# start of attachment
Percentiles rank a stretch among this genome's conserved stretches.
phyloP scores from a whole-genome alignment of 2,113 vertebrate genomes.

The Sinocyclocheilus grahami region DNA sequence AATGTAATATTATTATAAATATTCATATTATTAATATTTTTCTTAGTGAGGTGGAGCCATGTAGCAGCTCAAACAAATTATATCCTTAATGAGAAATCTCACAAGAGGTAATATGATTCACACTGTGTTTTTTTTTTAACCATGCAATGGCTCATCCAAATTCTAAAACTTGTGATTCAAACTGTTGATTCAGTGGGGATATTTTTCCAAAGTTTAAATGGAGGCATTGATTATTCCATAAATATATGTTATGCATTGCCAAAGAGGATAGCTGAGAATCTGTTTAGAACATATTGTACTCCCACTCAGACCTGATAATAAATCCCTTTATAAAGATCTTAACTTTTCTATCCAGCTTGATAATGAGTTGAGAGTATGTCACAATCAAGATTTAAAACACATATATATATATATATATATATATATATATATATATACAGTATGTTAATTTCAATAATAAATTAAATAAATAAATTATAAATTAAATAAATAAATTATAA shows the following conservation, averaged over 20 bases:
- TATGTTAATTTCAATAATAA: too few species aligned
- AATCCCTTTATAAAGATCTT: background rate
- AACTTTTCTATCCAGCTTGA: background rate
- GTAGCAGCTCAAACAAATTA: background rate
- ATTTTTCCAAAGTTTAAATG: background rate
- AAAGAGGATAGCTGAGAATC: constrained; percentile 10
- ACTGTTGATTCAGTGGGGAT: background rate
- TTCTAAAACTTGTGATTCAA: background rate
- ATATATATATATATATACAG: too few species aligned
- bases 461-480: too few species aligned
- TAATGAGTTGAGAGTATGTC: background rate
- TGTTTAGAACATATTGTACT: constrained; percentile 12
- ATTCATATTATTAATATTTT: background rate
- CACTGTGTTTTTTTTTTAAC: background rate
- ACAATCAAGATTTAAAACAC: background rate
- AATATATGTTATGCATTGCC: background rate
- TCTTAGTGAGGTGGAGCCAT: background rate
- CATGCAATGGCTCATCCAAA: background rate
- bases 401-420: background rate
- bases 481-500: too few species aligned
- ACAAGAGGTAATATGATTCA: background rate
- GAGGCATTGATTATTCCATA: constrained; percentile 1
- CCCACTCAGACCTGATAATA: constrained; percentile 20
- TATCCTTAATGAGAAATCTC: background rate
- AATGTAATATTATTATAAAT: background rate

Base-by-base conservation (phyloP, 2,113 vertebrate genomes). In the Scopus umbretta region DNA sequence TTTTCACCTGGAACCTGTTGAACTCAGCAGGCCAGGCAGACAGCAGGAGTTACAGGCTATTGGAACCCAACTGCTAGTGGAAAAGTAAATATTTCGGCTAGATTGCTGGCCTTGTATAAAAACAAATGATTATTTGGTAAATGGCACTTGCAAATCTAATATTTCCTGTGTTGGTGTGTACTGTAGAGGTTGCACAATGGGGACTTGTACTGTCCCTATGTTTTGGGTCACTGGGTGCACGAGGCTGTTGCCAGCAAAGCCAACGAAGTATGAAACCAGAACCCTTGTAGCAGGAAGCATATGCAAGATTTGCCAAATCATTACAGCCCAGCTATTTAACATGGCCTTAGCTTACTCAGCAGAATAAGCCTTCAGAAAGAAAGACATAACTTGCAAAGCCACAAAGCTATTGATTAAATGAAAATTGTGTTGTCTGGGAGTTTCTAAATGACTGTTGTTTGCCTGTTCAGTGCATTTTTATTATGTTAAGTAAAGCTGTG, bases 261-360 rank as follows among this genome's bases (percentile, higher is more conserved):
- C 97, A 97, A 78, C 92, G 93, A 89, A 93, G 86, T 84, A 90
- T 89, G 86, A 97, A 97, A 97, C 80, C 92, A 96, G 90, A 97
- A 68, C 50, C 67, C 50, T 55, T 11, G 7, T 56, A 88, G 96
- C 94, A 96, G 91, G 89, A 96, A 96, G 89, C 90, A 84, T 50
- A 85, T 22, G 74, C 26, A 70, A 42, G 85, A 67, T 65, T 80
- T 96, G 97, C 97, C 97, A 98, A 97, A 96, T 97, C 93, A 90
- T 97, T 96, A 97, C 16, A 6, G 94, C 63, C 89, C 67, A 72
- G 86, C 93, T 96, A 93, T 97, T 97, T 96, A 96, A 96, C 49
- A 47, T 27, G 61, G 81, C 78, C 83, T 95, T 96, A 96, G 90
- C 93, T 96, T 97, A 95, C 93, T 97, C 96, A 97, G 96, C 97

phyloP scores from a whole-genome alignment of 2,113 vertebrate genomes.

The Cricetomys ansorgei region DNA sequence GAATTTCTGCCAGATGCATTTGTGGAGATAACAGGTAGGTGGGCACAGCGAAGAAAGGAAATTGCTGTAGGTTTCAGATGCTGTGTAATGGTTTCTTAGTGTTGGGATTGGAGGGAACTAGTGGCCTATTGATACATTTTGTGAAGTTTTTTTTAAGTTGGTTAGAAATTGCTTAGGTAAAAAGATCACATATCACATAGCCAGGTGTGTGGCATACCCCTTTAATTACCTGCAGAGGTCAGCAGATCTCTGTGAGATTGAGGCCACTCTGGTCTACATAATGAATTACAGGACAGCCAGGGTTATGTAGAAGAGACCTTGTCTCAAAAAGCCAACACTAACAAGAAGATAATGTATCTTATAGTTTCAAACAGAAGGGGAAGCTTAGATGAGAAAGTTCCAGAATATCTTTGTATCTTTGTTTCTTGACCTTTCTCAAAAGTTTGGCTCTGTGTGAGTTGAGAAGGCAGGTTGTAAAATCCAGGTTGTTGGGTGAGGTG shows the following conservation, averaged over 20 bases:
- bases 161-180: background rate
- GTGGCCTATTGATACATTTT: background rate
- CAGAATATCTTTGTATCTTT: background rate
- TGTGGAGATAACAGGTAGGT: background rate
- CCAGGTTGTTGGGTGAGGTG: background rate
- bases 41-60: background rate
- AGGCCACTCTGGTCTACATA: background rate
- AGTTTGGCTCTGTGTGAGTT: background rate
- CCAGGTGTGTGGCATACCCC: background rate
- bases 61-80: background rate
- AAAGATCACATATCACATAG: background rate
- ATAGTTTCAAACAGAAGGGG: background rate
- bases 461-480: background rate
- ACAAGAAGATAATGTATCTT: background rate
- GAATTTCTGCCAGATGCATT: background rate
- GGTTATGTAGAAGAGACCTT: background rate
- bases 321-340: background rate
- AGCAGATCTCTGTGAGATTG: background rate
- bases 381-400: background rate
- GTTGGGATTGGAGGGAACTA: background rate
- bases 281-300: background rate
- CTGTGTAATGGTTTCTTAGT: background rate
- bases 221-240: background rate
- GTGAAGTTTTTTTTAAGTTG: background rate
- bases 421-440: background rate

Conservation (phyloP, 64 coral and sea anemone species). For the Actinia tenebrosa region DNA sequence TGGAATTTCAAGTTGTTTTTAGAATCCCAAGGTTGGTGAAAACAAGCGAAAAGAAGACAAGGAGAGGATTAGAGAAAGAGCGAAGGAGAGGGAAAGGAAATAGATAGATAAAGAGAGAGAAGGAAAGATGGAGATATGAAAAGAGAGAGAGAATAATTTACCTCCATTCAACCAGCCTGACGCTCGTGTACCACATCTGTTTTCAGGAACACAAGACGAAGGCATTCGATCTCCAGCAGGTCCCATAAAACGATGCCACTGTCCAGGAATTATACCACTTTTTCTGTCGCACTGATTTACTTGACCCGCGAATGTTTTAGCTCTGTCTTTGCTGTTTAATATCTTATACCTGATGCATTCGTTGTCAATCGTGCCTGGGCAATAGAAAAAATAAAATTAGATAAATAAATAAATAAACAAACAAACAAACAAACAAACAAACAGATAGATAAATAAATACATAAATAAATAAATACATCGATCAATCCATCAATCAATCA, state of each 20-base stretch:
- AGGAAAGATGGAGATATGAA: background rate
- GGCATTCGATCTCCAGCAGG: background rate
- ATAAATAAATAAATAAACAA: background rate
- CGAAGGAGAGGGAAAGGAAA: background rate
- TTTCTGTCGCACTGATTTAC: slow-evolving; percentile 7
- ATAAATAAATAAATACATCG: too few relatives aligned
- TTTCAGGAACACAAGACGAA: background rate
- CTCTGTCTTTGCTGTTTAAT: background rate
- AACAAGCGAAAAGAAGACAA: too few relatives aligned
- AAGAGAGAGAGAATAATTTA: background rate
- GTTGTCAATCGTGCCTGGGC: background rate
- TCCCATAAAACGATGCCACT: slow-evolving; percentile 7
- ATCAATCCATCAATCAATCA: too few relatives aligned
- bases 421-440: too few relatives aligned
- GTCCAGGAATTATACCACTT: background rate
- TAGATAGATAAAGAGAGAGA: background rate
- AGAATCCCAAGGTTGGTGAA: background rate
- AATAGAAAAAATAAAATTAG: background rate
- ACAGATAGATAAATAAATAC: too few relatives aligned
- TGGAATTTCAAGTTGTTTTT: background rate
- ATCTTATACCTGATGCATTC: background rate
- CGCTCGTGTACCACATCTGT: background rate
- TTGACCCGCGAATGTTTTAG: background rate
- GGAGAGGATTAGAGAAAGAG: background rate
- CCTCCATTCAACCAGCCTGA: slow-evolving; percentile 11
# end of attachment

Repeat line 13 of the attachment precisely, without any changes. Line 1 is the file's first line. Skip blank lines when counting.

- bases 461-480: too few species aligned